8. When called, mymalloc must print out "Malloc %zu bytes\n" using the provided debug_printf function (which is used just like printf; see the file debug.h)

  9. When called, mycalloc must print out "Calloc %zu bytes\n" using the provided debug_printf function (Yes, a proper implementation will print “Malloc …” followed by “Calloc …”)

  10. When called, myfree must print out "Freed %zu bytes\n" (using debug_printf)

  11. With these print outs, you can see if they match the original programs.

  12. We will examine your code to confirm you do not use the C library malloc/calloc/free from stdlib.h. You should only be using syscalls such as sbrk to request memory from the operating system.

How to test the assignment

We have included a Makefile to make your life easier. Here’s a quick overview of the possible targets:

  • make - compile mymalloc.c to object file, mymalloc.o
  • make test - compile and run tests in the tests directory with mymalloc.
  • make demo - compile and run tests in the tests directory with standard malloc.
  • make help - print available targets

We have provided some “tests” for you, which exercise your allocator. Passing all the tests without crashing does not guarantee a perfect assignment, but it will give you some confidence your implementation is working. It would be wise to write additional tests to exercise your implementation.


Implement your memory allocator in mymalloc.c and include any additional .c and .h files your implementation relies on. For example, you might want to compile your helper data structure separately.

Commit the code to your repository. Do not include any executables, .o files, or other binary, temporary, or hidden files.

Once you are done, remember to submit your solution to Gradescope and do not forget to include your partner.


  • 20% on good programming style
    • Basics: meaningful purpose statements; explanation of arguments and return values
    • Explicitly stated assumptions
    • Correct use of types (e.g., not assigning -1 to an unsigned)
    • Short, understandable functions (generally, < 50 lines)
    • Consistent indentation and use of whitespace
    • Minimal use of global variables
    • Explanatory comments for complex blocks of code
  • 80% for a working complete memory allocator (mymalloc/mycalloc/myfree)
    • A working first-fit allocator that does not leak memory.


Q: Do I have to reduce the heap ever?
A: No, you do not need to ever make calls to sbrk(-10) for example.

Q: Can I use valgrind to check for memory leaks in my program?
A: Likely not, because you are implementing your own allocator. By default, valgrind is not able to reliably track calls to sbrk (or mmap). This is not to say that using valgrind gives no information, but it won’t give you the same level of detail as if the code had used the system allocator.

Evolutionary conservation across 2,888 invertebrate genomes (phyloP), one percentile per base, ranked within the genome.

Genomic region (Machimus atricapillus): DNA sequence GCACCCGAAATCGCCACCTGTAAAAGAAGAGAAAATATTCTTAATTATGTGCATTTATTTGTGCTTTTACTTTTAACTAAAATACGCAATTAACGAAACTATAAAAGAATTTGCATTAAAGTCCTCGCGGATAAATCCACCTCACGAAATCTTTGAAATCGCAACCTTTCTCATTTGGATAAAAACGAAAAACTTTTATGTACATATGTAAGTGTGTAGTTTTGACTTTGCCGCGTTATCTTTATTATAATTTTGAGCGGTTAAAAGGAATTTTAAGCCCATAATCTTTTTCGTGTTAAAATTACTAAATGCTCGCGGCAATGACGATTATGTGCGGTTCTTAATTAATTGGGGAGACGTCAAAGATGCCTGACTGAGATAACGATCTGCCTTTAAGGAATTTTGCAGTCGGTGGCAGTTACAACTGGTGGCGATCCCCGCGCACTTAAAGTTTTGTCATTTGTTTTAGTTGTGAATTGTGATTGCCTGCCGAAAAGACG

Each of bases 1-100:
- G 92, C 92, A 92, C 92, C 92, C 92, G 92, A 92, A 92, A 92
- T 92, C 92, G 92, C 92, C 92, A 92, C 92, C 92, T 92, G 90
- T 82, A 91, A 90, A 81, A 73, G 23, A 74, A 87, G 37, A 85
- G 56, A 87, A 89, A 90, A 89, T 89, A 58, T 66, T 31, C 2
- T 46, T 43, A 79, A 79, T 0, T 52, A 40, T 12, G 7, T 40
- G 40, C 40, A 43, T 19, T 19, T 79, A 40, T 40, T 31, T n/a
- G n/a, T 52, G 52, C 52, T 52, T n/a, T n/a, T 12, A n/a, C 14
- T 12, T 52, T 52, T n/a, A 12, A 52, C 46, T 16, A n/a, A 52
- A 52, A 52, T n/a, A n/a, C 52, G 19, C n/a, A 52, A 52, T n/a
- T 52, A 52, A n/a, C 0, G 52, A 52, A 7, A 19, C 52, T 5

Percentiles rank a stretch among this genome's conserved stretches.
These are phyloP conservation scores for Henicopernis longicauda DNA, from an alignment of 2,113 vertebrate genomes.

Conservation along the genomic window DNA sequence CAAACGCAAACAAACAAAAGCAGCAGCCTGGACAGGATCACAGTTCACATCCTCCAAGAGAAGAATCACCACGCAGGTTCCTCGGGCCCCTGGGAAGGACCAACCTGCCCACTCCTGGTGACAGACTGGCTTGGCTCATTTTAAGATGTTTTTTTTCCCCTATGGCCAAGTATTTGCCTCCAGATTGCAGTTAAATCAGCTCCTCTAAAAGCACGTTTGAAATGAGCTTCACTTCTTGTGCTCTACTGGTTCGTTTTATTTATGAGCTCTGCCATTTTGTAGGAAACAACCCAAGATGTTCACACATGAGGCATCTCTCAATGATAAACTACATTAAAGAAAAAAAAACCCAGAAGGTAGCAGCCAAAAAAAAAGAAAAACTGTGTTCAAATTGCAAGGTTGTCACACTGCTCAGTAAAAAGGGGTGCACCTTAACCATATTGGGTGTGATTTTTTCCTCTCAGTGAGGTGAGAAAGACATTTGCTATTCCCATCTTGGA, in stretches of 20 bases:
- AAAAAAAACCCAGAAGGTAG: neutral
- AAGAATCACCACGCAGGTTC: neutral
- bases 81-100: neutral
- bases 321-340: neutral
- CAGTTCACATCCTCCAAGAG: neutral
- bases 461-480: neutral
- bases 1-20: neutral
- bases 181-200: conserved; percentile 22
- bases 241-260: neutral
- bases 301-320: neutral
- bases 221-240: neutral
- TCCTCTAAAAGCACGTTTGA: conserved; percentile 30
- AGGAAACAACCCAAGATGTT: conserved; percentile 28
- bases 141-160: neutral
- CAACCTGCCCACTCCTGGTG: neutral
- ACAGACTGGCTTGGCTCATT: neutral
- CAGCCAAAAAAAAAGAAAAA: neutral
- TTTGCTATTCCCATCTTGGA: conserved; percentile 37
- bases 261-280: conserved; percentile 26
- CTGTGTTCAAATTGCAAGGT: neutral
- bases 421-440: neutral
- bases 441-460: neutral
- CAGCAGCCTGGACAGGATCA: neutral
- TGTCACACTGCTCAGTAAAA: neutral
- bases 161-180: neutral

Q: So if I cannot use valgrind, what can I do?
A1: One suggestion is to keep track of how many total bytes you allocate and how many you mark as free as global variables.
A2: A second suggestion is that you could use some of gcc’s compile-time interpositioning tricks to add a function that is automatically called at the end of the program. This function would traverse your linked list structure and check to see if any of the memory in your ‘block’ structure are marked as unfreed.

Q: How will I know my tool is working?
A1: This is a pretty general question, but a tool like strace can be helpful. strace can be run on the tests once you have compiled them. strace reports how many calls you have made to brk for example, and you can test your assumptions to see if that system call is being made too often (i.e. not reusing blocks that have been previously allocated and could be used). strace will also confirm that you are NOT using the system malloc or free.
A2: You could also run your allocator with your linked list or other data structures and see if it passes the given unit tests.
A3: Write more unit tests to exercise your implementation, e.g., mallocs of random sizes, interleaved mallocs and frees, large numbers of mallocs and frees, walking the free list, edge cases…

Hints & Tips

  • man is your friend. Check out sbrk, malloc, calloc, free, realloc, …
  • Compile and test often.
  • Use assert to check that your assumptions about state are valid.
  • Write your own (unit) tests. Doing so will save you time in the long run, especially in conjunction with the debugger. In office hours, the instructors or the TAs may ask you to show how you tested code that fails.
  • Unit tests can be just a bunch of functions and a main, with asserts to check expected results. Use our tests for queue/vector from Assignment 4 as an example.
  • Follow good coding practices. Make sure your function prototypes (signatures) are correct and always provide purpose statements. Add comments where appropriate to document your thinking, although strive to write self-documenting code.
  • Split code into short functions. Avoid producing “spaghetti code”. A mutli-branch if-else if-else or a multi-case switch should be the only reason to go beyond 40-50 lines per function. Even so, the body of each branch/case should be at most 3-5 lines long.
  • Be judicious when using global variables.
  • Advanced Material: https://www.youtube.com/watch?v=kSWfushlvB8 (“How to Write a Custom Allocator” for C++)
  • Programming in C (aka, the K&R book) has a nice description of memory allocators.

Miscellaneous Notes

  • In order to avoid fragmentation, most allocators combine blocks that are adjacent(on both sides) into bigger ones. They may then split those bigger blocks as need as well. You could write some helper functions to assist with this, and have a more optimal memory allocator.
    • Splitting and coalescing of blocks is NOT required for this assignment.
  • There are various open source malloc implementations (the GNU C library is just one), so you can take a look at it if you are curious.